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Since You Went Away: Masculinity and Change after World War II

Stella Bruzzi

Stella Bruzzi is Professor in the Department of English at University College London, UK. She is the author of Bringing Up Daddy: Fatherhood and Masculinity in Post-war Hollywood (BFI 2005) and New Documentary: A Critical Introduction (Second edition, 2006). Author affiliation details are correct at time of print publication.

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Bringing Up Daddy : Fatherhood and Masculinity in Post-War Hollywood

British Film Institute, 2005

Book chapter

...Hollywood’s handling of World War II constructed a particular relationship between combat, masculinity and the role of the father. Norman Mailer remarked, ‘nobody was born a man; you earned manhood provided you were good enough, bold...

From Gadgeteers to Sound Experts: Defining and Recognising Sound Labour and Expertise

Helen Hanson

Helen Hanson is Senior Lecturer in Film Studies at the University of Exeter, UK. Her research focuses on film style, histories of American cinema and the film industry, feminism and popular culture. Author affiliation details are correct at time of print publication.

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Hollywood Soundscapes : Film Sound Style, Craft and Production in the Classical Era

British Film Institute, 2017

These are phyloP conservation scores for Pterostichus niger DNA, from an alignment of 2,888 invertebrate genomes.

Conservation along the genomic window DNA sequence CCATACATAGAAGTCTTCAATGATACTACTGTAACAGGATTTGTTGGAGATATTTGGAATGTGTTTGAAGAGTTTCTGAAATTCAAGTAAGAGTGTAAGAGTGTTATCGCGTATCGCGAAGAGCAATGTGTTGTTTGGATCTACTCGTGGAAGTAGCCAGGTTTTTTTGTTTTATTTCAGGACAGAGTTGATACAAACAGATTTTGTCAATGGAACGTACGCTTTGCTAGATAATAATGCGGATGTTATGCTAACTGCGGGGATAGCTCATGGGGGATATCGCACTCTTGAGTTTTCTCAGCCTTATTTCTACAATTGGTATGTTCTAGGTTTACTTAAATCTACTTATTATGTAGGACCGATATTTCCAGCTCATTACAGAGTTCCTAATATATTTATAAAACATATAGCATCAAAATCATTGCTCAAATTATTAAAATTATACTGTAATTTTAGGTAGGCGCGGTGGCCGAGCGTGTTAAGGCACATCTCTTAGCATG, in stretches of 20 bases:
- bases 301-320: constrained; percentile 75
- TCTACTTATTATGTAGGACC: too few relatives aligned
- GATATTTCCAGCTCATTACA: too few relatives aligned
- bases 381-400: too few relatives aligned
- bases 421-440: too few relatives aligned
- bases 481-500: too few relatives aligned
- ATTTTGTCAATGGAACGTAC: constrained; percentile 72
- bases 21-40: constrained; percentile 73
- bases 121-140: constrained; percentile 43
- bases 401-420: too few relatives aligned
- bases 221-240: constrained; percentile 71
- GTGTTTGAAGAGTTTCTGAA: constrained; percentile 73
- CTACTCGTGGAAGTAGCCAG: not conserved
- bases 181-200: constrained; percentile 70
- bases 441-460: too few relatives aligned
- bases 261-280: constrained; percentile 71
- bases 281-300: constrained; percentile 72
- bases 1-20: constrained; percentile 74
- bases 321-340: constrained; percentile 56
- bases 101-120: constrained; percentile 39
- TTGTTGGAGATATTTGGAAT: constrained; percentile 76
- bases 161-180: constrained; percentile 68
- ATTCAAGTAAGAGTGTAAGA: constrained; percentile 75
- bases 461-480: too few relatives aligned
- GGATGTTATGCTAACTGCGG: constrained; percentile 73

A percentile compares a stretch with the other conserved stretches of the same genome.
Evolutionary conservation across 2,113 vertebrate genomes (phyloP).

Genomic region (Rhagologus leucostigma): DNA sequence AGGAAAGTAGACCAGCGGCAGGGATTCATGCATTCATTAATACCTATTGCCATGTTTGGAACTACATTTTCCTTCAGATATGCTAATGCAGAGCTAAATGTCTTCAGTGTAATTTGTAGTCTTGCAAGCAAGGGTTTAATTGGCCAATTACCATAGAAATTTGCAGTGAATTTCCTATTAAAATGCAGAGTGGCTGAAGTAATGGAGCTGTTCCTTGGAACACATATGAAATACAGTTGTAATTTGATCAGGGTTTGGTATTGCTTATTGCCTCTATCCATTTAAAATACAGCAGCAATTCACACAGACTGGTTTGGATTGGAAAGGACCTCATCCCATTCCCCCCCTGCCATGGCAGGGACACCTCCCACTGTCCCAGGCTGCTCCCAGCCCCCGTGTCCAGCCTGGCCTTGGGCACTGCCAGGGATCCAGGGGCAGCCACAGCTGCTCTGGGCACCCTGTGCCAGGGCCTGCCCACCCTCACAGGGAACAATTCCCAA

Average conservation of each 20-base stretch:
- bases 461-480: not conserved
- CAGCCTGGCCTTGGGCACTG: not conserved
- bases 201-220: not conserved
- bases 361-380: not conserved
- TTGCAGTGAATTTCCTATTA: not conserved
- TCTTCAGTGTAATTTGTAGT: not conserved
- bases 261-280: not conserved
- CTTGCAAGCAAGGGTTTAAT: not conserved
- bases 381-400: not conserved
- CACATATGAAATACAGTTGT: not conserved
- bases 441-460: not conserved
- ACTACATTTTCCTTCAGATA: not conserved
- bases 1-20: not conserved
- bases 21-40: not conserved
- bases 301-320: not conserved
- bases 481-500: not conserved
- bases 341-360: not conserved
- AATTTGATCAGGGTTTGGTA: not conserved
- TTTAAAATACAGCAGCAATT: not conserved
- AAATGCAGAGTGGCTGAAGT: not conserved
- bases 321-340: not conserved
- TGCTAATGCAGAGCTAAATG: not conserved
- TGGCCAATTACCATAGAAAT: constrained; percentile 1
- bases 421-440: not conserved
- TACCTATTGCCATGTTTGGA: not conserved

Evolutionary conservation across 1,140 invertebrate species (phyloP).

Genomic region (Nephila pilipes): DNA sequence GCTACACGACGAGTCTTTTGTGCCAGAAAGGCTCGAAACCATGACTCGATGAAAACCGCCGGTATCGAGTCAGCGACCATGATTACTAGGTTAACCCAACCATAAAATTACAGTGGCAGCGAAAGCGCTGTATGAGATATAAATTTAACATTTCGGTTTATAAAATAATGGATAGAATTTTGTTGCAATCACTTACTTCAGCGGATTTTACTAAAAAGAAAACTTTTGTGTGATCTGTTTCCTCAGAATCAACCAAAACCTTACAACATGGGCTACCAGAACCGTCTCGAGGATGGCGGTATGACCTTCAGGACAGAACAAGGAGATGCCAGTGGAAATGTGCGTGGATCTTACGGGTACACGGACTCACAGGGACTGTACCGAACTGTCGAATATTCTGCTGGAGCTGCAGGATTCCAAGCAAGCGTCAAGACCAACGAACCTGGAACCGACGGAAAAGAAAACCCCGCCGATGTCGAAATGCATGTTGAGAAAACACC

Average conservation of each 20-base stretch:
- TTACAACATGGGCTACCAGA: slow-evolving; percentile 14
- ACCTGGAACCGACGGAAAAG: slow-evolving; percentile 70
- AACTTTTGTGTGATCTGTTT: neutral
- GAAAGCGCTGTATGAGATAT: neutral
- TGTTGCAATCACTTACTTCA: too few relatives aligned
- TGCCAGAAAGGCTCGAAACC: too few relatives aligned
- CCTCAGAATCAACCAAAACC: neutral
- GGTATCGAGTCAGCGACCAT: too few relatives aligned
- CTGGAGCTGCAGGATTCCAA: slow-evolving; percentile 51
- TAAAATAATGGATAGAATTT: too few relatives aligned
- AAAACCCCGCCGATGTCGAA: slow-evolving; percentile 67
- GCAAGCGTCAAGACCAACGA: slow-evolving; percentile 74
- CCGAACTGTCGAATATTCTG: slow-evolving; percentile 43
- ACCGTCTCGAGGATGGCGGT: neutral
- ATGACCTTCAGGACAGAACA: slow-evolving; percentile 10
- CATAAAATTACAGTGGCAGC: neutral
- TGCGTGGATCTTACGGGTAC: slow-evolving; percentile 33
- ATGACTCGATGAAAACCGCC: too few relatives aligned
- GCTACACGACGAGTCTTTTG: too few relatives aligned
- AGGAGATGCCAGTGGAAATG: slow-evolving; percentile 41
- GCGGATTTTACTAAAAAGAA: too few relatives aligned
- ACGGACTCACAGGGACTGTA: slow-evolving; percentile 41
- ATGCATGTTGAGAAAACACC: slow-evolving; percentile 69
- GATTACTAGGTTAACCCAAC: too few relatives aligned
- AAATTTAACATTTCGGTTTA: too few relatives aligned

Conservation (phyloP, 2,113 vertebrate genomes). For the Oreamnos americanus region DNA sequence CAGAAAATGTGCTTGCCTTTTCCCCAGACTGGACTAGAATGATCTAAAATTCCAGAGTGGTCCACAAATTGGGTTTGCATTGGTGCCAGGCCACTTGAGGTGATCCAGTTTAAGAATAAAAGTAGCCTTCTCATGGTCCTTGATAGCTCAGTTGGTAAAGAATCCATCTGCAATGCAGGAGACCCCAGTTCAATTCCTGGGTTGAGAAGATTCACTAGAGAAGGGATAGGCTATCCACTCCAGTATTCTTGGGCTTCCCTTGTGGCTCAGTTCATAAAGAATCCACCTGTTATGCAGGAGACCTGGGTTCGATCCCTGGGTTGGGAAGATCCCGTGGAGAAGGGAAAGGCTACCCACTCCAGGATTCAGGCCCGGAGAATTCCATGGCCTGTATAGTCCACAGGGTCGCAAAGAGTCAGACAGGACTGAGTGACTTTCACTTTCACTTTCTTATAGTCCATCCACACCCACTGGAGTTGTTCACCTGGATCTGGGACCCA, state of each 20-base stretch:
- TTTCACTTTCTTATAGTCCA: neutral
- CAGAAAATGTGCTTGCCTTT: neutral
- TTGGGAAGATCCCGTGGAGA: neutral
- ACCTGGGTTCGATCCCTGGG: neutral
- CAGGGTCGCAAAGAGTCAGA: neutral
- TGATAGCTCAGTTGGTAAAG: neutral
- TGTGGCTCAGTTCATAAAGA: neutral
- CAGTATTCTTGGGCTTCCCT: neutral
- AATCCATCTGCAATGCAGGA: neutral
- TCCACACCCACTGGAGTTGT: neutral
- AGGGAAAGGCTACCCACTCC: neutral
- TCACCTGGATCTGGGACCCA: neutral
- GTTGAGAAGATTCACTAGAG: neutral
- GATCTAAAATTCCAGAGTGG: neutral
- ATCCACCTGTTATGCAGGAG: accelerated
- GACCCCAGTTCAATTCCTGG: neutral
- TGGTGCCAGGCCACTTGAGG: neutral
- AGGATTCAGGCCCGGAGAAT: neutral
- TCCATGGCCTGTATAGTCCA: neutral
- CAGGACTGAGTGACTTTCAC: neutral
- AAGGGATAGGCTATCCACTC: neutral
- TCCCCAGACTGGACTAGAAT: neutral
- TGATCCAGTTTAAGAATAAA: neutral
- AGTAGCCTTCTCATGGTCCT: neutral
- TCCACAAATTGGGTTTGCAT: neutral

Book chapter

...The dazzling spotlight which Hollywood turns upon its Personalities throws into shadow the thousands who work in the movie studios – technicians and craftsmen, musicians and sound engineers, painters, carpenters, laboratory workers. These,...

Thunder and Lightning: Gone with the Wind (1939) and the Logic of Synchronisation

Rick Altman

Rick Altman is a professor of Cinema and Comparative Literature in the Department of Cinema and Comparative Literature, University of Iowa, USA. His many books include ‘Film/Genre’ (BFI 1999) and ‘Silent Film Sound’ (2007). Author affiliation details are correct at time of print publication.

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Film Moments : Criticism, History, Theory

British Film Institute, 2003

Book chapter

...With Atlanta in flames, Rhett Butler (Clark Gable) piles Scarlett O’Hara (Vivien Leigh), Prissy (Butterfly McQueen), Melanie Hamilton Wilkes (Olivia de Havilland) and her newborn baby into a horsecart. Fighting off renegades, he skirts...

King Kong Capitalism

Animal Life and the Moving Image

British Film Institute, 2015

Book chapter

...I The animal moves:‘All animals move alike, four-footed and many-footed; in other words, they all move cross-corner-wise.’ See Aristotle, The History of Animals, Part 5, at http://classics.mit.edu/Aristotle/history_anim.1.i.html. it is,...

The 1940s

Anthony Slide

No Abstract Author affiliation details are correct at time of print publication.

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De Toth on De Toth : Putting the Drama in front of the Camera

Faber & Faber, 2010

Book chapter

...Andre followed None Shall Escape with Dark Waters (1944), which may well be considered the first of his film noir titles. A melodrama with strong psychological undertones, the film relies heavily on atmosphere and on the performances which...

Developing the Film

Raymond Durgnat

Raymond Durgnat (1932–2002) was the author of many groundbreaking books about the cinema, among them Films and Feelings (1967), Sexual Alienation in the Cinema (1972), The Strange Case of Alfred Hitchcock and Jean Renoir (both 1974), a study of WR: Mysteries of the Organism (1999) in the BFI Film Classics series, and ‘A Mirror for England’ (2010) and A Long Hard Look at Psycho (2011) both republished in the BFI Silver series. Author affiliation details are correct at time of print publication.